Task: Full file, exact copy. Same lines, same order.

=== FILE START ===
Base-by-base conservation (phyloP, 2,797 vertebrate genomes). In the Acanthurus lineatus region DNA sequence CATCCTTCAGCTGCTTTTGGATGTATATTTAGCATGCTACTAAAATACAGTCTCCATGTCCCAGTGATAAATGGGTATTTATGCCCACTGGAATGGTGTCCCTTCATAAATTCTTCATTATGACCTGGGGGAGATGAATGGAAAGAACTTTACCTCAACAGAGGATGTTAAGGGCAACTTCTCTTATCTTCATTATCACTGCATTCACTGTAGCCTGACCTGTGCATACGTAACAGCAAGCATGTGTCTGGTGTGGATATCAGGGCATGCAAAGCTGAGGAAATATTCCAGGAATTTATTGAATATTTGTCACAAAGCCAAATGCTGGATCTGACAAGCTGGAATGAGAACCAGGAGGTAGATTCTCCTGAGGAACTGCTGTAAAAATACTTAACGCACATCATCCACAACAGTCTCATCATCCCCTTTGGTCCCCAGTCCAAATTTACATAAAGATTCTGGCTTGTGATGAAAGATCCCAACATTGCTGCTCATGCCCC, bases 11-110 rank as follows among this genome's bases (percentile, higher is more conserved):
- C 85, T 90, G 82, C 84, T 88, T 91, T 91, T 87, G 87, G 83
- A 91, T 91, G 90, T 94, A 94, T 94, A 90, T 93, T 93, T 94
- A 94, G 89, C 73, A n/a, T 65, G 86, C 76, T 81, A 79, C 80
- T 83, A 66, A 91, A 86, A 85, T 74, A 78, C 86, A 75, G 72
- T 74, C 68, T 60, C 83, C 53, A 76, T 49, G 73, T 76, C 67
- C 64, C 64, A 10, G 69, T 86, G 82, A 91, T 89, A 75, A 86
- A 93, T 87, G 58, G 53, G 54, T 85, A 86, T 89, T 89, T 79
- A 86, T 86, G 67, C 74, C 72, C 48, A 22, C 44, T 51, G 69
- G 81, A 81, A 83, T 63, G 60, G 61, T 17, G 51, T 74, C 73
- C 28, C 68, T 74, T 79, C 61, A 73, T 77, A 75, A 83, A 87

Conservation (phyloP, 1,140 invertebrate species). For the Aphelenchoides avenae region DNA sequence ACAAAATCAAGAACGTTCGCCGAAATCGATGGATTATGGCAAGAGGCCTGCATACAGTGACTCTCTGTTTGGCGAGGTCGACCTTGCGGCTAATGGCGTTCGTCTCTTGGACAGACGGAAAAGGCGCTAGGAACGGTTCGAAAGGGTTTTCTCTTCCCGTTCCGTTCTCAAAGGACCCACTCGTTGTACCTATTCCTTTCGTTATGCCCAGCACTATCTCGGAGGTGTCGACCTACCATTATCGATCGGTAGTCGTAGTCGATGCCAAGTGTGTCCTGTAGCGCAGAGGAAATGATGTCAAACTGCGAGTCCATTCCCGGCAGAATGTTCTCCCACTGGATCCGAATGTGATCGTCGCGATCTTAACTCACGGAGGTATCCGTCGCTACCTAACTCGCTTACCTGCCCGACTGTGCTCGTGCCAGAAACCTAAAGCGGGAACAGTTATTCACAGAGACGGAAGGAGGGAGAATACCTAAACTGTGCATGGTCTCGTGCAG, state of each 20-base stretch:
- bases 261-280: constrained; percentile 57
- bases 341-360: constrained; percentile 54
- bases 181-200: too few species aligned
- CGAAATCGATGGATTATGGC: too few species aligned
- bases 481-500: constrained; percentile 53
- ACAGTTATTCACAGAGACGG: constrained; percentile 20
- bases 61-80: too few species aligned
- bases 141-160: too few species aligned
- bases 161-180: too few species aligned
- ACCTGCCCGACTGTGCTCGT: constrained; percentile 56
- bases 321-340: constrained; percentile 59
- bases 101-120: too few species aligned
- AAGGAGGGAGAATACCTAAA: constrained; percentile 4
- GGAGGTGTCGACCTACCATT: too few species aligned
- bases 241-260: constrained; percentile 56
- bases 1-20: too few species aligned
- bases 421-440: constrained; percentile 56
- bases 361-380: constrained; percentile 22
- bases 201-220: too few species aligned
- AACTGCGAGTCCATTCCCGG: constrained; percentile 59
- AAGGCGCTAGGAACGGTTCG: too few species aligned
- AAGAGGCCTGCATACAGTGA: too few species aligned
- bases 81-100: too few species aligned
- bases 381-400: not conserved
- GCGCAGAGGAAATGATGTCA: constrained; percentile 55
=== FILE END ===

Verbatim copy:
Base-by-base conservation (phyloP, 2,797 vertebrate genomes). In the Acanthurus lineatus region DNA sequence CATCCTTCAGCTGCTTTTGGATGTATATTTAGCATGCTACTAAAATACAGTCTCCATGTCCCAGTGATAAATGGGTATTTATGCCCACTGGAATGGTGTCCCTTCATAAATTCTTCATTATGACCTGGGGGAGATGAATGGAAAGAACTTTACCTCAACAGAGGATGTTAAGGGCAACTTCTCTTATCTTCATTATCACTGCATTCACTGTAGCCTGACCTGTGCATACGTAACAGCAAGCATGTGTCTGGTGTGGATATCAGGGCATGCAAAGCTGAGGAAATATTCCAGGAATTTATTGAATATTTGTCACAAAGCCAAATGCTGGATCTGACAAGCTGGAATGAGAACCAGGAGGTAGATTCTCCTGAGGAACTGCTGTAAAAATACTTAACGCACATCATCCACAACAGTCTCATCATCCCCTTTGGTCCCCAGTCCAAATTTACATAAAGATTCTGGCTTGTGATGAAAGATCCCAACATTGCTGCTCATGCCCC, bases 11-110 rank as follows among this genome's bases (percentile, higher is more conserved):
- C 85, T 90, G 82, C 84, T 88, T 91, T 91, T 87, G 87, G 83
- A 91, T 91, G 90, T 94, A 94, T 94, A 90, T 93, T 93, T 94
- A 94, G 89, C 73, A n/a, T 65, G 86, C 76, T 81, A 79, C 80
- T 83, A 66, A 91, A 86, A 85, T 74, A 78, C 86, A 75, G 72
- T 74, C 68, T 60, C 83, C 53, A 76, T 49, G 73, T 76, C 67
- C 64, C 64, A 10, G 69, T 86, G 82, A 91, T 89, A 75, A 86
- A 93, T 87, G 58, G 53, G 54, T 85, A 86, T 89, T 89, T 79
- A 86, T 86, G 67, C 74, C 72, C 48, A 22, C 44, T 51, G 69
- G 81, A 81, A 83, T 63, G 60, G 61, T 17, G 51, T 74, C 73
- C 28, C 68, T 74, T 79, C 61, A 73, T 77, A 75, A 83, A 87

Conservation (phyloP, 1,140 invertebrate species). For the Aphelenchoides avenae region DNA sequence ACAAAATCAAGAACGTTCGCCGAAATCGATGGATTATGGCAAGAGGCCTGCATACAGTGACTCTCTGTTTGGCGAGGTCGACCTTGCGGCTAATGGCGTTCGTCTCTTGGACAGACGGAAAAGGCGCTAGGAACGGTTCGAAAGGGTTTTCTCTTCCCGTTCCGTTCTCAAAGGACCCACTCGTTGTACCTATTCCTTTCGTTATGCCCAGCACTATCTCGGAGGTGTCGACCTACCATTATCGATCGGTAGTCGTAGTCGATGCCAAGTGTGTCCTGTAGCGCAGAGGAAATGATGTCAAACTGCGAGTCCATTCCCGGCAGAATGTTCTCCCACTGGATCCGAATGTGATCGTCGCGATCTTAACTCACGGAGGTATCCGTCGCTACCTAACTCGCTTACCTGCCCGACTGTGCTCGTGCCAGAAACCTAAAGCGGGAACAGTTATTCACAGAGACGGAAGGAGGGAGAATACCTAAACTGTGCATGGTCTCGTGCAG, state of each 20-base stretch:
- bases 261-280: constrained; percentile 57
- bases 341-360: constrained; percentile 54
- bases 181-200: too few species aligned
- CGAAATCGATGGATTATGGC: too few species aligned
- bases 481-500: constrained; percentile 53
- ACAGTTATTCACAGAGACGG: constrained; percentile 20
- bases 61-80: too few species aligned
- bases 141-160: too few species aligned
- bases 161-180: too few species aligned
- ACCTGCCCGACTGTGCTCGT: constrained; percentile 56
- bases 321-340: constrained; percentile 59
- bases 101-120: too few species aligned
- AAGGAGGGAGAATACCTAAA: constrained; percentile 4
- GGAGGTGTCGACCTACCATT: too few species aligned
- bases 241-260: constrained; percentile 56
- bases 1-20: too few species aligned
- bases 421-440: constrained; percentile 56
- bases 361-380: constrained; percentile 22
- bases 201-220: too few species aligned
- AACTGCGAGTCCATTCCCGG: constrained; percentile 59
- AAGGCGCTAGGAACGGTTCG: too few species aligned
- AAGAGGCCTGCATACAGTGA: too few species aligned
- bases 81-100: too few species aligned
- bases 381-400: not conserved
- GCGCAGAGGAAATGATGTCA: constrained; percentile 55